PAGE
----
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Gallery Misr: 'Tank Girl' by Nadine Hammam
Every now and then you find an art exhibition in Cairo that is completely different from all the others, to the point where you can’t stop Tweeting about it or taking pictures to put up on Facebook. This is exactly what happened when we stepped into Gallery Misr where ‘Tank Girl’ by Nadine Hammam was on display.
The first thing that caught our eye was the blue banner covered in pink letters, with the words: ‘GO LOVE YOURSELF’. The pieces, by Cairo born and raised Hamman, are mixed-media and focus mostly on gender dynamics and investigate the relationship between the public versus the private, the external versus the internal, which are key to Middle Eastern society.
Tank Girl is about the most primitive search for attention, affection and passion. It highlights the elusive yet complex relation of love and sex; something that, in contemporary social context, ties into the traditional overbearing Egyptian society. Hammam’s paintings suppose a stronger, more independent and more elusive female persona.
From an aesthetic point of view, Hammam’s pieces are multilayered and her use of colours pops. One example shows a female figure with a glittery bunny in between her legs, with text reading ‘Just Love Me’. The same colours are used in most of the series; mainly primary colours red and blue. Her piece ‘The Girl with a Hole in Her Heart’ features a woman sitting down with condom wrappers in the place of her heart. One of the best pieces, carrying the title of the exhibition, is ‘Tank Girl’. A woman sits with her legs straddling an army tank with the phallic shaped turret of the tank in an erect position and seems to be ejaculating rats.
Another very nice piece shows a woman sitting in a seductive pose with ‘You said you wanted me, so here I am’ written on her body. Condom wrappers make another appearance in a piece with two women back to back with the text ‘I need a revolver more than I need you’. The word revolver is made out of the wrappers while some words have a small white line with the text ‘Love me please’. We were also quite impressed with the ‘For How Long Will You Love Me’, which shows the word ‘me’ between the legs of the female figure.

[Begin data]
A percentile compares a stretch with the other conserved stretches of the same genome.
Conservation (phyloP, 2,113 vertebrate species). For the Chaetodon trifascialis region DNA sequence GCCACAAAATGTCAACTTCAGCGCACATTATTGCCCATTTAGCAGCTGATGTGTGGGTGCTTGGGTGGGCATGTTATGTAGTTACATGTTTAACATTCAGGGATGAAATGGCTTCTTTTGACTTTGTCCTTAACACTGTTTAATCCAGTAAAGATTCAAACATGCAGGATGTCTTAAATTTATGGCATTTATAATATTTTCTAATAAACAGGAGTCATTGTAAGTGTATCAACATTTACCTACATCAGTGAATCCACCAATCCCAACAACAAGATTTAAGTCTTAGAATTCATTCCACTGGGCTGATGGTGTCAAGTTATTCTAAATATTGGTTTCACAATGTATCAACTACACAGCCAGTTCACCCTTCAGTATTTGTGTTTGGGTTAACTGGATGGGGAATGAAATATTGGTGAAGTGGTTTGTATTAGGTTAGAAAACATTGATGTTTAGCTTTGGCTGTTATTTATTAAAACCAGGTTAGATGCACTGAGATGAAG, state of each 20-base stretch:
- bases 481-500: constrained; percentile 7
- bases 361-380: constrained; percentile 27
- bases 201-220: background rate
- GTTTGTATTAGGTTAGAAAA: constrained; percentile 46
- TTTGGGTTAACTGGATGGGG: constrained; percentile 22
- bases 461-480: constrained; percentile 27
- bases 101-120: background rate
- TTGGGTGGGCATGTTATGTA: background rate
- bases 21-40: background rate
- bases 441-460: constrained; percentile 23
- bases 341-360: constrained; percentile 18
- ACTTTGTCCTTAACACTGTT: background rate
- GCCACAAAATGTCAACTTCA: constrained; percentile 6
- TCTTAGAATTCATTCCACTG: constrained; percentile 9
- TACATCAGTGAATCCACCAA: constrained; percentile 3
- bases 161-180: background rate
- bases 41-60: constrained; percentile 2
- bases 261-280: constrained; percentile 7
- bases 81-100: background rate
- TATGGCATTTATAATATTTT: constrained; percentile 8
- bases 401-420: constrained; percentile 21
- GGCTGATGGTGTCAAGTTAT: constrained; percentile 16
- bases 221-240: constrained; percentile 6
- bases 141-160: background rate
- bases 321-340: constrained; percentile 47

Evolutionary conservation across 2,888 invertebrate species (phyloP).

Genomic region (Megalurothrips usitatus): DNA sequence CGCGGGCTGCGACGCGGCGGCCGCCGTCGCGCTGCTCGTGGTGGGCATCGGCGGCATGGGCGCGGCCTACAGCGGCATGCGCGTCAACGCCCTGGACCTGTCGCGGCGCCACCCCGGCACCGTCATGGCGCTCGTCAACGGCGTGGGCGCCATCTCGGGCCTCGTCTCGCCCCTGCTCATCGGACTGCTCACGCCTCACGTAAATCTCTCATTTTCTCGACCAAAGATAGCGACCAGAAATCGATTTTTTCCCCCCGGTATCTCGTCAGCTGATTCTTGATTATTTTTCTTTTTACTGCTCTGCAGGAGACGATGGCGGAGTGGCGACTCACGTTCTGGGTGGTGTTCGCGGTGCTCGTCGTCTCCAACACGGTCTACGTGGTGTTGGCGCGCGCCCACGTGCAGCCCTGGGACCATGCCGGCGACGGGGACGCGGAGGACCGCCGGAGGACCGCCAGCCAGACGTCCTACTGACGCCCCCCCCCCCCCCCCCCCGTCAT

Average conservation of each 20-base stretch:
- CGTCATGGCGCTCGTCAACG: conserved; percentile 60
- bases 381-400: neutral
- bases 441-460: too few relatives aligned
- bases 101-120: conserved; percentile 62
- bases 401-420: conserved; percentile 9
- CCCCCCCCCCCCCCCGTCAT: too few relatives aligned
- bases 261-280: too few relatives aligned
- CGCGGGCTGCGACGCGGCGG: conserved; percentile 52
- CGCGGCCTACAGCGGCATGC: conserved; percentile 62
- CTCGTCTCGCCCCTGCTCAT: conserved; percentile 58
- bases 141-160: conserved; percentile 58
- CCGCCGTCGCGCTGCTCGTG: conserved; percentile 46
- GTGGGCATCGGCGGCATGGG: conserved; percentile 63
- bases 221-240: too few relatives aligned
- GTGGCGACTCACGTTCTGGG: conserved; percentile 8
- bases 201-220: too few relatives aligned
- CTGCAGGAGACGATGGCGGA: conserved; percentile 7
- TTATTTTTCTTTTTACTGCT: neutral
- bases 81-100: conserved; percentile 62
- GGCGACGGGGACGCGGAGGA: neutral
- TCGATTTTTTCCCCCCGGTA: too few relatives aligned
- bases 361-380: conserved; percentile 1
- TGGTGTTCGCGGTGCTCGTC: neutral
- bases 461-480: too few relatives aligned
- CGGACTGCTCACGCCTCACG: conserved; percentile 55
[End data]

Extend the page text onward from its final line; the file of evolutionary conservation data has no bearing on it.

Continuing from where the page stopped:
If you want to purchase a piece by Nadine Hamman, you will need a fair amount of money. Pieces are between $8,000 and $20,000. They might be relatively pricey but then again, it’s worth it. The exhibition is an absolute must see and kudos to Nadine Hamman for tackling this subject in such a brilliant way.
While many lament Zamalek as an island of sidewalk-encroaching loiterers, many forget that it is also home to some of Cairo’s most active and prolific galleries. One such example is often overshadowed by its more established peers: Ubuntu Art Gallery.
Filling the walls of the gallery right now is Refki Al Razzaz exhibition, The Spirit if Civilization – the name alone inspires ones imagination.
We imagined a number of paintings taking inspiration from Egyptian folklore, but what we found was a much larger amalgamation of historical civilizations throughout time, all embodied in oil paintings of different sizes.
In one painting, Al Razzaz draws on the Assyrian civilization, showing with a mythical creature with a raised tail drawn in the foreground, while the background consisted of shapes resembling an ancient language. Deeper into the background are palm trees painted with striking hot colours, contrasting the earthy colours used in the rest of the painting. While the description of the painting may sound erratic and unusual – it’s true that words can never really do art justice – the piece flows consistently as the artist creates a natural amalgamation of imagery, drawing on the symbolism, and at times ambiguity of, ancient iconography and folklore.
Some of Al Razzaz's smaller pieces are just as striking.
In other paintings, however, Al Razzaz deviates from this approach in slightly using more modern elements, like one piece which shows woman drawn in stripped down geometric form. It’s just one of the pieces that resembles Picasso’s cubist style, specifically in the way in Al Razzaz depicts the female form.
In one painting, three women are shown standing with arms linked as if in some kind of dance or skip and a turquoise figure that resembles a primitive drawing of an Ancient Egyptian boat.
Al Razzaz’s approach is an interesting and unique one that demands that you pay attention to its detailing. Said approach – from the moment of interpretation of inspiration or source, to its subsequent interpretation onto canvas – is like a metaphorical collage, but one that begins its fusion in the mind of the artist first and foremost. In theory, it could well have made for messy, disorientating pieces, but the end result is, in fact, is a graceful and effortless collection of work.